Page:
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Consultation opens on risk classification of veterinary antimicrobials
The updated categorisation includes additional criteria, such as the availability of alternative antimicrobials.
Updated categorisation considers all classes of antimicrobials

The European Medicines Agency (EMA) has opened a public consultation on the risk classification of antimicrobials used in animals.

The consultation follows the publication of updated scientific advice on the impact of veterinary antimicrobials on public and animal health. Once finalised, it will help decision-makers in the EU create guidelines for use of antimicrobials in veterinary medicine.

Prepared by the Antimicrobial Advice Ad Hoc Expert Group (AMEG), the update considers the experience gained since the categorisation of antimicrobials was first published in 2014.

In the 2014 classification, three categories were proposed for the classification of Critically Important antimicrobials. These are defined by the World Health Organisation as the most relevant for human health.

The updated categorisation considers all classes of antimicrobials and includes additional criteria, such as the availability of alternative antimicrobials in veterinary medicine. It is comprised of four categories (A-D), of which each are accompanied by an action word for clarity:

    •    Category A (“Avoid”) includes antimicrobial classes not currently authorised in veterinary medicine in the EU. For these medicines, their use in food-producing animals is prohibited and they may be given to individual companion animals only under exceptional circumstances.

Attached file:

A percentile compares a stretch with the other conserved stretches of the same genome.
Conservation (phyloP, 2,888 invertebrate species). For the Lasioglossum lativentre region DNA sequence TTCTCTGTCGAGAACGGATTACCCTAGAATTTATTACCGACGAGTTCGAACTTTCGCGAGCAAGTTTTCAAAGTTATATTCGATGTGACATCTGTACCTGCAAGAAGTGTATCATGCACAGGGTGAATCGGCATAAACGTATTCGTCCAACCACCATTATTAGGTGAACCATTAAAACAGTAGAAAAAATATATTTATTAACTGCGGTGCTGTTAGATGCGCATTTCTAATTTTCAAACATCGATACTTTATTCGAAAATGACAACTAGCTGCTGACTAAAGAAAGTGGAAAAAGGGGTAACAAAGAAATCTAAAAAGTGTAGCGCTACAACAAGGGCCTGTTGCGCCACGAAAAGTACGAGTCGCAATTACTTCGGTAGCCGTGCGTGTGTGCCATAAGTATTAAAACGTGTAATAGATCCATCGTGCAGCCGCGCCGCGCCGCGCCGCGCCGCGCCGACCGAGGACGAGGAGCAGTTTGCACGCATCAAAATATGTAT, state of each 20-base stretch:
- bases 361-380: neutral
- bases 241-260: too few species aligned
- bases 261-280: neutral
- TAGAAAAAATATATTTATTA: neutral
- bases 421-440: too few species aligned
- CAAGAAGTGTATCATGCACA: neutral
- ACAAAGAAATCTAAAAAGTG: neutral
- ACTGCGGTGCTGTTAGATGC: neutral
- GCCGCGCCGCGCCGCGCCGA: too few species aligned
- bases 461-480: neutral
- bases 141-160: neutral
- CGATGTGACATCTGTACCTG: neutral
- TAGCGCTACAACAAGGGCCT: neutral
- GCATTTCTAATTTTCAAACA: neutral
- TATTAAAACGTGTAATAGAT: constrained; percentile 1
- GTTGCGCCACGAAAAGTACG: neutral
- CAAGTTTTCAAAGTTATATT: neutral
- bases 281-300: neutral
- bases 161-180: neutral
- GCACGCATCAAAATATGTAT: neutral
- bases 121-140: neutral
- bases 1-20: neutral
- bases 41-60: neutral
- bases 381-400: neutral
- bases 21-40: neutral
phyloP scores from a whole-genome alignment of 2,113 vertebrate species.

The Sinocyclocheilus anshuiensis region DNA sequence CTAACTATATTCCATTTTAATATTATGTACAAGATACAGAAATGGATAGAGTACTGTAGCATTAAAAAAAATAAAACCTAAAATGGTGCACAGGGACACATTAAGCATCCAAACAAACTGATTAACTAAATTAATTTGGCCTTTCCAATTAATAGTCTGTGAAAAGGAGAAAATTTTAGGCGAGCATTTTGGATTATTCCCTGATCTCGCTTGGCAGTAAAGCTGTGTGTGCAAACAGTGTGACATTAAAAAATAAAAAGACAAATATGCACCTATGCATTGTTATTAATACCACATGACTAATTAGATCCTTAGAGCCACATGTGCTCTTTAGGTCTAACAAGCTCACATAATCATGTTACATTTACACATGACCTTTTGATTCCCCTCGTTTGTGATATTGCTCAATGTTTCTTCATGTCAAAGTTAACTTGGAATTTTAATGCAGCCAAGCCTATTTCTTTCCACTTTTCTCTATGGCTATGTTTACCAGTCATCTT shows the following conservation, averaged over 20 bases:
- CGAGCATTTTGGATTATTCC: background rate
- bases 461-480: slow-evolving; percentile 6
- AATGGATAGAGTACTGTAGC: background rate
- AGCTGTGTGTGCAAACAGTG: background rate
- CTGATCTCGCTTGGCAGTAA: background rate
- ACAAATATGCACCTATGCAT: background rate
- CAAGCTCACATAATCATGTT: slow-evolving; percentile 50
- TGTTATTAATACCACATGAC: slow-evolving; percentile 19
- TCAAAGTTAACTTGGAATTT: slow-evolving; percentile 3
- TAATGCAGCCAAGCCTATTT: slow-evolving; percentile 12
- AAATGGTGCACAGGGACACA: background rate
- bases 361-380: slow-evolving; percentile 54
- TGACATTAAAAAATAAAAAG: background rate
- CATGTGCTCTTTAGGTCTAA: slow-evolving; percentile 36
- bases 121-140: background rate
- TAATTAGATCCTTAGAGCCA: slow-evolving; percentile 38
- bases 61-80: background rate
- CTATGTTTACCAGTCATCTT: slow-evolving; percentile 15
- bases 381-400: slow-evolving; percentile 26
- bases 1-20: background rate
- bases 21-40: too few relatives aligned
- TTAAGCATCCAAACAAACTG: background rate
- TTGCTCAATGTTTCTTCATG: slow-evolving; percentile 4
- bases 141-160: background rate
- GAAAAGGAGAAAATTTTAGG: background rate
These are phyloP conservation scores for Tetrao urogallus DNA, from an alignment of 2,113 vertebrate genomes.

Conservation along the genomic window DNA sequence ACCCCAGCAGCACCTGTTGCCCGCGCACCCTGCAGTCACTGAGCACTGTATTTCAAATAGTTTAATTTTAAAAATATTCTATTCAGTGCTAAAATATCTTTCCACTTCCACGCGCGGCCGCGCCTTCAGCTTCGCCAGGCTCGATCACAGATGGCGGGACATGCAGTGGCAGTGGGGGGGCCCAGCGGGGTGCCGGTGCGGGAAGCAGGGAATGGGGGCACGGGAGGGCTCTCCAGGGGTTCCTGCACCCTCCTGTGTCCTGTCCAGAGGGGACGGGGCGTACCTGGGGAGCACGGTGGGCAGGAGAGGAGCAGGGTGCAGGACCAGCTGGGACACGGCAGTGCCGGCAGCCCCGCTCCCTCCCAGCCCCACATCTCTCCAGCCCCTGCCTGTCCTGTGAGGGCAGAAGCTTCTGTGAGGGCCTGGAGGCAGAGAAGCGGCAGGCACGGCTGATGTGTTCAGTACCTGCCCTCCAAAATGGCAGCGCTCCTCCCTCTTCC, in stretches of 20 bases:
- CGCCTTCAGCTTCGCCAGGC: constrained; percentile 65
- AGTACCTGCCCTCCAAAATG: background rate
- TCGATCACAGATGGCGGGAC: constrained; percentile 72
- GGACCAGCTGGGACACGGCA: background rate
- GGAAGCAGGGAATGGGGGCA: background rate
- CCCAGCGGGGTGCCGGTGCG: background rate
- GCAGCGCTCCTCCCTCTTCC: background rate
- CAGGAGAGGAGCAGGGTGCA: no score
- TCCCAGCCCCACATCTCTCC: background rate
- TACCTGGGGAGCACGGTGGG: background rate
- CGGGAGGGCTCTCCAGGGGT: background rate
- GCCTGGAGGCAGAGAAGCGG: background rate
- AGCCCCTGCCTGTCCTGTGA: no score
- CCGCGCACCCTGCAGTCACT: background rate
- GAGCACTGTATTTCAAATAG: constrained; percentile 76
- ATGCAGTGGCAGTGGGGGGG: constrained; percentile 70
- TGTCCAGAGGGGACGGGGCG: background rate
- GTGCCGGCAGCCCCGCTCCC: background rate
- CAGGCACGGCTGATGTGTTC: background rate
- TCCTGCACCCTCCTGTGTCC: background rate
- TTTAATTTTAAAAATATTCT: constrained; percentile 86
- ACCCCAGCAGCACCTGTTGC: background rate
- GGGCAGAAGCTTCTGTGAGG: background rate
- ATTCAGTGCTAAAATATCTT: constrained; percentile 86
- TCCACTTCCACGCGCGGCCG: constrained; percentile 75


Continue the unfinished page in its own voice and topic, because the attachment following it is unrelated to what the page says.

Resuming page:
•    Category B (“Restrict”) refers to quinolones, 3rd- and 4th-generation cephalosporins and polymyxins. Use of these antimicrobials in animals should be restricted to mitigate the risk to public health.
    •    Category C (“Caution”) covers antimicrobials for which, in general, alternatives in human medicine in the EU exist, but in veterinary medicine there are only few alternatives in certain indications. These antimicrobials should only be used when there are no antimicrobial substances in Category D that would be effective.
    •    Category D (“Prudence”) is the lowest risk category. Antimicrobials belonging to this category can be used in animals in a prudent manner. This means that unnecessary use and long treatment periods should be avoided and group treatment should be restricted to situations where individual treatment is not feasible.
   
The consultation will remain until 30 April 2018. Comments should be submitted to vet-guidelines@ema.europa.eu using this template.

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Hen charity starts work on first rehoming centre

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 The British Hen Welfare Trust (BHWT) has begun work on its first hen welfare and education centre. Located in north Devon, the 250 square metre building will comprise a state-of-the-art rehoming centre and fully equipped veterinary clinic.

Image © Guy Harrop  

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